Tuesday, 20 November 2012

Open Door Day

This Saturday it's open door day again at the HKU, like in so many other schools this time of year. It's always quite a fuss to organize and it seems that the whole academy is in stress-mode the week before. When I get out of bed early this Saturday I'm sure I can think of a lot of more fun things to do than go to the school and tell the same story a zillion times to shy pre-students and their somewhat assertive parents.

It's funny; at the moment I'm there and I see how good the classrooms look and every department is looking better than ever, it's actually very good to be there. I hear first-graders (who are now studying for three months) talk to the fresh youngsters and their parents like PR pros, explaining better what's going on in the classrooms than I ever can! I finally get a chance to catch up with colleagues and students in between the conversations we have with our visitors and really can show and tell how we try to educate people in a profound way.

I have a reccurring problem during my central presentation though. There they are, all those eager boys and girls who dream of becoming a world-famous photographer and look at Anton Corbijn and Erwin Olaf and think, 'That's what I want!' How do you tell them that that's the exception, and that many of them won't get that far? How do I keep myself for a harsh reality check and crush their dreams before they even start to realise them? Why do I feel the urge to warn them? For what?
Of course the profession of the photographer has changed. It's not like ten years ago (or five years ago, for that matter), where I could tell the audience in the auditorium that most of the alumni will end up as entrepreneurs, owning their own businesses as photographers. Sure, a lot of the graduates will establish their business as independent photographers, but this is changing fast lately. Most of them have side-jobs to make sure they have a steady income. Or they choose to continue their study in a masters course, locally or abroad. Or they start their career as an assistant or apprentice and take it from there. I've seen 'my' students in the creative industry as filmmakers, graphic designers, photo agents, art teachers (hey, that's something I can relate to), or more obscure professions like horse breeders or nightclub owners (actually, the last one isn't true, but you catch my drift).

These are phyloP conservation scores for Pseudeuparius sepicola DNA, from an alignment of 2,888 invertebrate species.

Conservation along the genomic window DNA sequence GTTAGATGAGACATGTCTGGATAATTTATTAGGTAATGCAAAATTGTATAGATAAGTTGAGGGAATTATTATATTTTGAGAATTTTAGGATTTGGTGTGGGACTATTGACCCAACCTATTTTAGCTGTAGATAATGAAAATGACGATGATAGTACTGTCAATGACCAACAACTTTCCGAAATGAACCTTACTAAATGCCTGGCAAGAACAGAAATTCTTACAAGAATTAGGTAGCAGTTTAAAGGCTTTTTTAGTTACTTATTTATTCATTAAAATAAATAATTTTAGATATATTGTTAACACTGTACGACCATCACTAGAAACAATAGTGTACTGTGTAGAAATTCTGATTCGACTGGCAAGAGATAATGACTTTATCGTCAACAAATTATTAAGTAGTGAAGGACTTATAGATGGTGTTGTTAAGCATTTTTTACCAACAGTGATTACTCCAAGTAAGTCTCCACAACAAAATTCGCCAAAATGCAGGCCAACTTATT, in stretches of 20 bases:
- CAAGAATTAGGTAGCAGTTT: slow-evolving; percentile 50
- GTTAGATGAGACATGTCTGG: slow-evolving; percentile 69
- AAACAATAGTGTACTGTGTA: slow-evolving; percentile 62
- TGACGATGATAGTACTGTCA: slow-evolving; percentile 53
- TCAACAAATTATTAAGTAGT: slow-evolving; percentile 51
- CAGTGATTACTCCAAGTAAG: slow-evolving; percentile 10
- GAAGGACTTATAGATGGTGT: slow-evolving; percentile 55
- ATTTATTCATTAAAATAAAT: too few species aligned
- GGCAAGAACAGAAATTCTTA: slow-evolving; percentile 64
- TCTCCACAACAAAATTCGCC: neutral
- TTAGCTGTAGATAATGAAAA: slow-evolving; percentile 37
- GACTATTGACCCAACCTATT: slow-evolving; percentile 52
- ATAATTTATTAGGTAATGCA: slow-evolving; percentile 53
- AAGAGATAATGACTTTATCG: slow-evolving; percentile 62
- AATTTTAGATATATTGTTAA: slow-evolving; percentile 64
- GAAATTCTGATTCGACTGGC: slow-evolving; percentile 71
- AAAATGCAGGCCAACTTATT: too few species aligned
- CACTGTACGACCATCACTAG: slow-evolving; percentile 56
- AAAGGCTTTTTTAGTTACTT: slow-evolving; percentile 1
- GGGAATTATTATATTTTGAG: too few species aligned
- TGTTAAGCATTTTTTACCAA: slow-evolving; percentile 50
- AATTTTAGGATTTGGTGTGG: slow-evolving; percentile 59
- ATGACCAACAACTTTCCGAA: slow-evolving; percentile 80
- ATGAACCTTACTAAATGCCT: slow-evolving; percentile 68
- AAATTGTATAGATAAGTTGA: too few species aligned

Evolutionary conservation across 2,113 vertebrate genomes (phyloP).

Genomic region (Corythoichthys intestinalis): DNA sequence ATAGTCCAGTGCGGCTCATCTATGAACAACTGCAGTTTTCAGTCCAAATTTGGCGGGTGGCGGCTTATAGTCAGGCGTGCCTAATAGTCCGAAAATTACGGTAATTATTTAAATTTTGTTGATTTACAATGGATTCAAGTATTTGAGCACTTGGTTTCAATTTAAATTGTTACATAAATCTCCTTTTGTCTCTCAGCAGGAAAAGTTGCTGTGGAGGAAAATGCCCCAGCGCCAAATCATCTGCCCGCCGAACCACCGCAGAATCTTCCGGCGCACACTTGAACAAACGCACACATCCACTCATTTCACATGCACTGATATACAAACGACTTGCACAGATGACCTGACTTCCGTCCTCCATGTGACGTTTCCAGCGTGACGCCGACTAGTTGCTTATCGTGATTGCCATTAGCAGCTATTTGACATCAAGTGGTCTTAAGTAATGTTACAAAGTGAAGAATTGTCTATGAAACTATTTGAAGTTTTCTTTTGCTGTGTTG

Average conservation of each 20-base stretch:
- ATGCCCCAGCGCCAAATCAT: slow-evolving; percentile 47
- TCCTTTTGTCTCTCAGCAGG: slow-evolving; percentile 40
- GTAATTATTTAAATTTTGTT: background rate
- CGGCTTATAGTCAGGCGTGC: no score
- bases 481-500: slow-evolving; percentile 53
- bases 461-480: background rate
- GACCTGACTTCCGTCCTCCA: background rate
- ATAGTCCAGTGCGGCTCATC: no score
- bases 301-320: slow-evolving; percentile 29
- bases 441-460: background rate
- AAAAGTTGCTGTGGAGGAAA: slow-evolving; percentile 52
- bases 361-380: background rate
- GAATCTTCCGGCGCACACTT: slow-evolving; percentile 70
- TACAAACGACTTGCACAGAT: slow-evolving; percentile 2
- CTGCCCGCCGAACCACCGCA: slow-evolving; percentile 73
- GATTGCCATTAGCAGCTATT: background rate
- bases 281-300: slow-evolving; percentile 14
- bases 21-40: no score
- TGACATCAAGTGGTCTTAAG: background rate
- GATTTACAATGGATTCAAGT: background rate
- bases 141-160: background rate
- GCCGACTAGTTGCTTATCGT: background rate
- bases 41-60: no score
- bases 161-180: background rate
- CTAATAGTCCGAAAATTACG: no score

I know, no, I suspect that if you follow a study at (most) Dutch art schools nowadays, you'll be all right. You will find a way to keep on learning and develop your professional life because you learn how to manage yourself in that way. But at the same time it's a very vague promise: 'trust me, you'll be OK…'

To conclude, I like to refer to a famous TED talk of Sir Ken Robinson in 2006, called 'Do Schools Kill Creativity?' In it he says: "If you think of it, children starting school this year will be retiring in 2065. Nobody has a clue … what the world will look like in five years' time. And yet we're meant to be educating them for it. So the unpredictability, I think, is extraordinary."

Robert Philip is a photographer and course leader at the Utrecht School of the Arts.


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